IOS - licensing
Cisco's licensing scheme for IOS and other products and software has evolved over the years.
Traditional licensing scheme
Ever since Cisco was founded there has been an IOS image for each model, but there’s a different IOS image for the different versions of each model.
For example, the Cisco 1800 series integrated services router has the following models:
- 1801,1802,1803 and 1805.
- 1811 and 1812.
- 1861 and 1861E
You might think that there is one IOS image just for the “1800 series” but this is not the case. There are 4 different IOS image. The 1801, 1802, 1803 and 1805 share a IOS image, so do the 1811 and 1812. For the 1841 there’s a separate IOS image and the 1861 and 1861E also share an IOS image.
To make things worse, there are also different IOS images for the different feature sets. Depending on the features you require you have to pay for a certain IOS image. For example if you want to run a VPN you might require the “security features” or if you want to use your router for voice over IP you might need the “voice features”.
Universal IOS image
To avoid the complexity of this scheme, Cisco now ships devices using a universal image that has all feature sets included. We still have different IOS images depending on the model and version, but no longer different IOS images with feature sets. Instead of all these different IOS images there’s just one.
Once you purchase a device, or download an IOS image, you will have to unlock the appropriate and desired features by activating the appropriate license, and using the provided Product Authorization Key (PAK).
Cisco introduced a "Smart Licensing" system to manage and track the use of Cisco software products. This licensing approach was a shift from the traditional PAK-based licensing system to a more flexible and centralized system.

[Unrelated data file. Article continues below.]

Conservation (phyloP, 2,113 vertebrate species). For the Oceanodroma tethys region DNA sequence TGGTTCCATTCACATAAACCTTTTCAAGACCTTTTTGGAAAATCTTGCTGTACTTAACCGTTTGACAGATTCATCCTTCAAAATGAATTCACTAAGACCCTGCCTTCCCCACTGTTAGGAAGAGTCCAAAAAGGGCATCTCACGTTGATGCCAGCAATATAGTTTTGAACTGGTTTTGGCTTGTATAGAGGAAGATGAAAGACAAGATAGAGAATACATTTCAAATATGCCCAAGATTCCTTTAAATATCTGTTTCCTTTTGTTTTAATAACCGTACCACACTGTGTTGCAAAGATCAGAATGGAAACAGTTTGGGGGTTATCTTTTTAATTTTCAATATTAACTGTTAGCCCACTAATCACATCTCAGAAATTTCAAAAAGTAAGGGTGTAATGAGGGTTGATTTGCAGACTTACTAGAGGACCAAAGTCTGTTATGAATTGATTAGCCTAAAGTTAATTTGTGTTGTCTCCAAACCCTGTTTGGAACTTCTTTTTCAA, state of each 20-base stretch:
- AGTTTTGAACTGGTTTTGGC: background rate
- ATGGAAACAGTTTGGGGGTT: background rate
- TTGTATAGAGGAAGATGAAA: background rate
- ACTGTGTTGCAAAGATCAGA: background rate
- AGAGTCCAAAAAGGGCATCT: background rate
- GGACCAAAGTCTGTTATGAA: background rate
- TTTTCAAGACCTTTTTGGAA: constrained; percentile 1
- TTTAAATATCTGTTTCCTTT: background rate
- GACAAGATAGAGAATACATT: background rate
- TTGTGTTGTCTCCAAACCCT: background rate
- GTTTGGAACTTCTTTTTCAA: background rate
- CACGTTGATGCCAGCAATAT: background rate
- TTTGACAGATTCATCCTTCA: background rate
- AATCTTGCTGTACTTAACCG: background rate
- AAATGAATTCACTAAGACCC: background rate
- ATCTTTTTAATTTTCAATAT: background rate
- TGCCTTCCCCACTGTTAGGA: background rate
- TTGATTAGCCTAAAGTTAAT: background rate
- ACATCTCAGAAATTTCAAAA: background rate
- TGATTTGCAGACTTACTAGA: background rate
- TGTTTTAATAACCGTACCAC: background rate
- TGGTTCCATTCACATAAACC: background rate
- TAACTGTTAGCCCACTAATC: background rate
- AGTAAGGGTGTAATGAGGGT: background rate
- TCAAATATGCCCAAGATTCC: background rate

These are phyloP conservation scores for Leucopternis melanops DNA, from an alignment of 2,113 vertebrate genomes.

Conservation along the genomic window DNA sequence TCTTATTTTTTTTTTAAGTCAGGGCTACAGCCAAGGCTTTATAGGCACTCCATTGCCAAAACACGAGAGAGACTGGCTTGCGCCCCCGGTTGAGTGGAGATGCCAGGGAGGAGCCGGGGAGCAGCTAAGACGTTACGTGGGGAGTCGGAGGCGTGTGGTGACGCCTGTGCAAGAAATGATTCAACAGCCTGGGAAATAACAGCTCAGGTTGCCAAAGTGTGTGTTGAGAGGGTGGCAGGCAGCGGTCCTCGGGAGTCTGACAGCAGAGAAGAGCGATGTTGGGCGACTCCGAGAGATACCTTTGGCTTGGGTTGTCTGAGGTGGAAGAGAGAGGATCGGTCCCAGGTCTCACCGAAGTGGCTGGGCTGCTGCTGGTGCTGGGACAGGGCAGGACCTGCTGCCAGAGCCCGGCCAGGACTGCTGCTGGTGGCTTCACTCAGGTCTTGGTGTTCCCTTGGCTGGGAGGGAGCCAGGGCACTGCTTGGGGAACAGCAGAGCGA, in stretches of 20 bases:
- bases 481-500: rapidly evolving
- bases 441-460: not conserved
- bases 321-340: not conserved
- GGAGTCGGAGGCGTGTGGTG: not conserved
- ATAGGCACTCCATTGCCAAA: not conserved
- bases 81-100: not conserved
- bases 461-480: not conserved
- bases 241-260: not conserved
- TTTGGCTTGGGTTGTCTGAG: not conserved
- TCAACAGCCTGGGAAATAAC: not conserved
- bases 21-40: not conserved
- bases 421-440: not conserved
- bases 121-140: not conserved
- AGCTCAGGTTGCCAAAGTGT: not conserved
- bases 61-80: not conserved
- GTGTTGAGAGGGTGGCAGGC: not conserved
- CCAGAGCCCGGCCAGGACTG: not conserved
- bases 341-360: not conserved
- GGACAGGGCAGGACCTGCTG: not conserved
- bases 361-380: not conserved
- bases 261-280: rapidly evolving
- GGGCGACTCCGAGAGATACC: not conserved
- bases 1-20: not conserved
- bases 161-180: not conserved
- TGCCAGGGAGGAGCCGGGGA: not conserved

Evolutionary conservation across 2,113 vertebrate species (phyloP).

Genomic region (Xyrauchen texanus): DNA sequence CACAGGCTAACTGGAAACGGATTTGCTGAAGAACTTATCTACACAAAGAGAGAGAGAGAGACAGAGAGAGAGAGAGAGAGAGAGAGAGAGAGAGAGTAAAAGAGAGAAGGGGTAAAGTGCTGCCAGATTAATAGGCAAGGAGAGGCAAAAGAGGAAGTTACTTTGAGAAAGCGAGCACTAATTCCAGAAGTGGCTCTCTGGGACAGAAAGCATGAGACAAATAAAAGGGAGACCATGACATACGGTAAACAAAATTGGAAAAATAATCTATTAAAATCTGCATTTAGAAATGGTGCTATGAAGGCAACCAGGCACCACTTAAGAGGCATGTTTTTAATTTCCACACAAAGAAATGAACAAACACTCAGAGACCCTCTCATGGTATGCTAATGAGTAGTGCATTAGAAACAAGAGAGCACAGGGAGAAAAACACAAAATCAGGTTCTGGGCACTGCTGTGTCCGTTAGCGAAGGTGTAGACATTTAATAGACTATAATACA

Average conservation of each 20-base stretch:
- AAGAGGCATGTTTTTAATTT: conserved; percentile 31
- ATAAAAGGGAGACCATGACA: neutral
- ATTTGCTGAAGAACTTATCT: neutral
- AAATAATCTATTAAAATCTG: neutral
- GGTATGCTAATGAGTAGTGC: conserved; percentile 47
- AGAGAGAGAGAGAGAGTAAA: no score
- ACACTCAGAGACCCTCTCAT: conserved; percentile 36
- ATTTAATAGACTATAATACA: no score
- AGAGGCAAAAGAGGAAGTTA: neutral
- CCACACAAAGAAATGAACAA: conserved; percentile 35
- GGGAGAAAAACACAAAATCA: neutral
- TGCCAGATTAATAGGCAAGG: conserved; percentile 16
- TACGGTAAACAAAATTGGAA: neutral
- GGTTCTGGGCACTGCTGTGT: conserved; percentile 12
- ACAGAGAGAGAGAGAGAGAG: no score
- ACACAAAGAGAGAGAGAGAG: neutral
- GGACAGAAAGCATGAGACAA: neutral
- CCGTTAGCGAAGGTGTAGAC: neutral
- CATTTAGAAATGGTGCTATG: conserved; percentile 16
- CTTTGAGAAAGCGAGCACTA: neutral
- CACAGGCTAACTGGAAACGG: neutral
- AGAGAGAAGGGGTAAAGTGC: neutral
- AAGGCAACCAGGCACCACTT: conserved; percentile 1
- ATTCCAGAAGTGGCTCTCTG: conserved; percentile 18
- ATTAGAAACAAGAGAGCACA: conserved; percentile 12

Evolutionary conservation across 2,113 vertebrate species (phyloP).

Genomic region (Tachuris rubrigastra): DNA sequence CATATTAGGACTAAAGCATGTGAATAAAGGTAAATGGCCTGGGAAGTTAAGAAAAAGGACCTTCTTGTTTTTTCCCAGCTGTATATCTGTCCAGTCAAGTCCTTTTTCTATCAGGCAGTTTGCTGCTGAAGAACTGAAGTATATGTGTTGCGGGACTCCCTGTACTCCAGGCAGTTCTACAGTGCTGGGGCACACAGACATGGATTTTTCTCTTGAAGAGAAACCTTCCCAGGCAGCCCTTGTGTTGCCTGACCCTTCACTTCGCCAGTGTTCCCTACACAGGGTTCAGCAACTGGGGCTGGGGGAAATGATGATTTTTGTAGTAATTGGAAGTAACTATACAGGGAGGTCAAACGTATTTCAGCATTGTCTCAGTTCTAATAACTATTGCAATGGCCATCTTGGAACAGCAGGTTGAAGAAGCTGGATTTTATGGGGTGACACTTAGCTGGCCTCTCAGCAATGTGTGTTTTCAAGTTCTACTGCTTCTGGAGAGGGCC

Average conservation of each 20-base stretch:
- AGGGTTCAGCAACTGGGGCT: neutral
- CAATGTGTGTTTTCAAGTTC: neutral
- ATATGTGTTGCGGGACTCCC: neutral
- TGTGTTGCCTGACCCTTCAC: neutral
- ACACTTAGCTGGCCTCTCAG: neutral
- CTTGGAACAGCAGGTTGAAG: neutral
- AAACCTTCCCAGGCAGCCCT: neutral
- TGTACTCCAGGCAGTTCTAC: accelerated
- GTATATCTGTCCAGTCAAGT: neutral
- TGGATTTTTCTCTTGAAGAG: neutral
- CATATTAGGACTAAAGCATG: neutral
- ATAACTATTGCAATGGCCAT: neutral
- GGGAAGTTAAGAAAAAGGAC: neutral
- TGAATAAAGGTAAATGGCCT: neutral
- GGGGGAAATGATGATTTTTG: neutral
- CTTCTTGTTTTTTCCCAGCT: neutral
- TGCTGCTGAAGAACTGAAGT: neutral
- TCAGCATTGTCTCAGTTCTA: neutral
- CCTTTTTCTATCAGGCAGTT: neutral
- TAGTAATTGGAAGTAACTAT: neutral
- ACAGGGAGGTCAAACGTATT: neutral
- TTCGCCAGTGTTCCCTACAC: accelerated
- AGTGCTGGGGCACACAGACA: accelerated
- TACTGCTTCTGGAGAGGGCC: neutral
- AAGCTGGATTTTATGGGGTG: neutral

Here's a summary of Cisco's Smart Licensing mechanism and policies:
Centralized Management: With Smart Licensing, all licenses are centralized in a Cisco Smart Account, making it easier for organizations to view, manage, and report on their Cisco licenses.
Flexibility: Traditional licenses were tied to specific devices. With Smart Licensing, licenses are not node-locked. This allows licenses to be used on any device, provided the user has the required entitlements.
- Permanent Licenses: Once activated, these licenses do not expire.
- Term Licenses: These licenses are valid for a specific duration, typically 3, 5, or 7 years. After expiration, renewal is required.
- Evaluation Licenses: These are temporary licenses, usually valid for 90 days. They provide a way to try a feature before purchasing a permanent or term license.
Cisco Smart Software Manager (CSSM): This is the online portal where organizations can manage and monitor their Cisco Smart Licenses. Users can allocate, return, renew, and transfer licenses across devices.
Direct and Indirect Communication:
- Direct: Devices with internet access can communicate directly with Cisco's licensing servers to report license consumption and get updates.
- Indirect: For devices without internet access or in restricted environments, they can communicate with an on-premises server called the "Cisco Smart Software Manager satellite". This satellite periodically synchronizes with Cisco's central servers.
Out-of-Compliance: If a device or software consumes more licenses than entitled, it goes into an "out-of-compliance" state. Cisco typically provides a grace period to rectify this situation, after which some features might be restricted or operate with limited functionality until the licensing is corrected.
Privacy: Cisco has stated that the Smart Licensing communications are designed to only send licensing-related data and not any user-specific or application-specific data.
Transition: For customers transitioning from traditional PAK-based licensing to Smart Licensing, Cisco has provided tools and processes to convert and migrate those licenses.
Virtual Accounts: Within a Smart Account, organizations can create Virtual Accounts to segment and organize licenses for different departments, projects, or geographies.
It's important to note that while Smart Licensing provides many benefits in terms of flexibility and centralized management, it was also met with concerns and criticism by some, especially those who felt it provided vendors like Cisco more control over customer infrastructure.